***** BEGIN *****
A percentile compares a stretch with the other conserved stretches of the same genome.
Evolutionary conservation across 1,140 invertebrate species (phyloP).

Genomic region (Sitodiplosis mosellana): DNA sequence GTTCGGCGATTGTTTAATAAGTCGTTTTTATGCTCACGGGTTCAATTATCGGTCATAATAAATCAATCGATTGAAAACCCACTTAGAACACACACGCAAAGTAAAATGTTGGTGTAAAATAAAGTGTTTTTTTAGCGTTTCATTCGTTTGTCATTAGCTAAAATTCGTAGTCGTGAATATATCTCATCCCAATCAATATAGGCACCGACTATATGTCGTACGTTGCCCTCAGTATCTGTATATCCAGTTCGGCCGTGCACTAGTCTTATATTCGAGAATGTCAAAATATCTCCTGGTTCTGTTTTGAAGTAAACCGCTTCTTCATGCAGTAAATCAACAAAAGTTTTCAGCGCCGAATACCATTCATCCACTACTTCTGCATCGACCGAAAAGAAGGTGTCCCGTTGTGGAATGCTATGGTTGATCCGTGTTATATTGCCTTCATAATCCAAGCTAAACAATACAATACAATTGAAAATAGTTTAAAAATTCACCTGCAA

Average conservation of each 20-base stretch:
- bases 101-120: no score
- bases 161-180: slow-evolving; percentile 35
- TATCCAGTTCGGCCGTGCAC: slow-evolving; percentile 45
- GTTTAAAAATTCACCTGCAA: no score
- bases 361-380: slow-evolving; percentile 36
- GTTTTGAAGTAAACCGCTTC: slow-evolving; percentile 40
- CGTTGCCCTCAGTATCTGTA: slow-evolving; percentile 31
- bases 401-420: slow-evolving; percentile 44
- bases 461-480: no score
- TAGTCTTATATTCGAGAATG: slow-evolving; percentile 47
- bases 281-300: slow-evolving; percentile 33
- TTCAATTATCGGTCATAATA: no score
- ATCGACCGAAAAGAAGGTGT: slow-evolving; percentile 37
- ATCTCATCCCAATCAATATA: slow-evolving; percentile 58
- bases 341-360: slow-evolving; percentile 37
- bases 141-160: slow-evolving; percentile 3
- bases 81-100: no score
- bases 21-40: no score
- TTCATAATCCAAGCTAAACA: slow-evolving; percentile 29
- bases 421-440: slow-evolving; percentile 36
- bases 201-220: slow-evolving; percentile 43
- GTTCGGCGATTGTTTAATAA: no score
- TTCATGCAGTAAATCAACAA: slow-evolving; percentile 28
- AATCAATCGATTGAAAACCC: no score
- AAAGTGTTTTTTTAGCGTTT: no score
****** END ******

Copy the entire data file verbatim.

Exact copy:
A percentile compares a stretch with the other conserved stretches of the same genome.
Evolutionary conservation across 1,140 invertebrate species (phyloP).

Genomic region (Sitodiplosis mosellana): DNA sequence GTTCGGCGATTGTTTAATAAGTCGTTTTTATGCTCACGGGTTCAATTATCGGTCATAATAAATCAATCGATTGAAAACCCACTTAGAACACACACGCAAAGTAAAATGTTGGTGTAAAATAAAGTGTTTTTTTAGCGTTTCATTCGTTTGTCATTAGCTAAAATTCGTAGTCGTGAATATATCTCATCCCAATCAATATAGGCACCGACTATATGTCGTACGTTGCCCTCAGTATCTGTATATCCAGTTCGGCCGTGCACTAGTCTTATATTCGAGAATGTCAAAATATCTCCTGGTTCTGTTTTGAAGTAAACCGCTTCTTCATGCAGTAAATCAACAAAAGTTTTCAGCGCCGAATACCATTCATCCACTACTTCTGCATCGACCGAAAAGAAGGTGTCCCGTTGTGGAATGCTATGGTTGATCCGTGTTATATTGCCTTCATAATCCAAGCTAAACAATACAATACAATTGAAAATAGTTTAAAAATTCACCTGCAA

Average conservation of each 20-base stretch:
- bases 101-120: no score
- bases 161-180: slow-evolving; percentile 35
- TATCCAGTTCGGCCGTGCAC: slow-evolving; percentile 45
- GTTTAAAAATTCACCTGCAA: no score
- bases 361-380: slow-evolving; percentile 36
- GTTTTGAAGTAAACCGCTTC: slow-evolving; percentile 40
- CGTTGCCCTCAGTATCTGTA: slow-evolving; percentile 31
- bases 401-420: slow-evolving; percentile 44
- bases 461-480: no score
- TAGTCTTATATTCGAGAATG: slow-evolving; percentile 47
- bases 281-300: slow-evolving; percentile 33
- TTCAATTATCGGTCATAATA: no score
- ATCGACCGAAAAGAAGGTGT: slow-evolving; percentile 37
- ATCTCATCCCAATCAATATA: slow-evolving; percentile 58
- bases 341-360: slow-evolving; percentile 37
- bases 141-160: slow-evolving; percentile 3
- bases 81-100: no score
- bases 21-40: no score
- TTCATAATCCAAGCTAAACA: slow-evolving; percentile 29
- bases 421-440: slow-evolving; percentile 36
- bases 201-220: slow-evolving; percentile 43
- GTTCGGCGATTGTTTAATAA: no score
- TTCATGCAGTAAATCAACAA: slow-evolving; percentile 28
- AATCAATCGATTGAAAACCC: no score
- AAAGTGTTTTTTTAGCGTTT: no score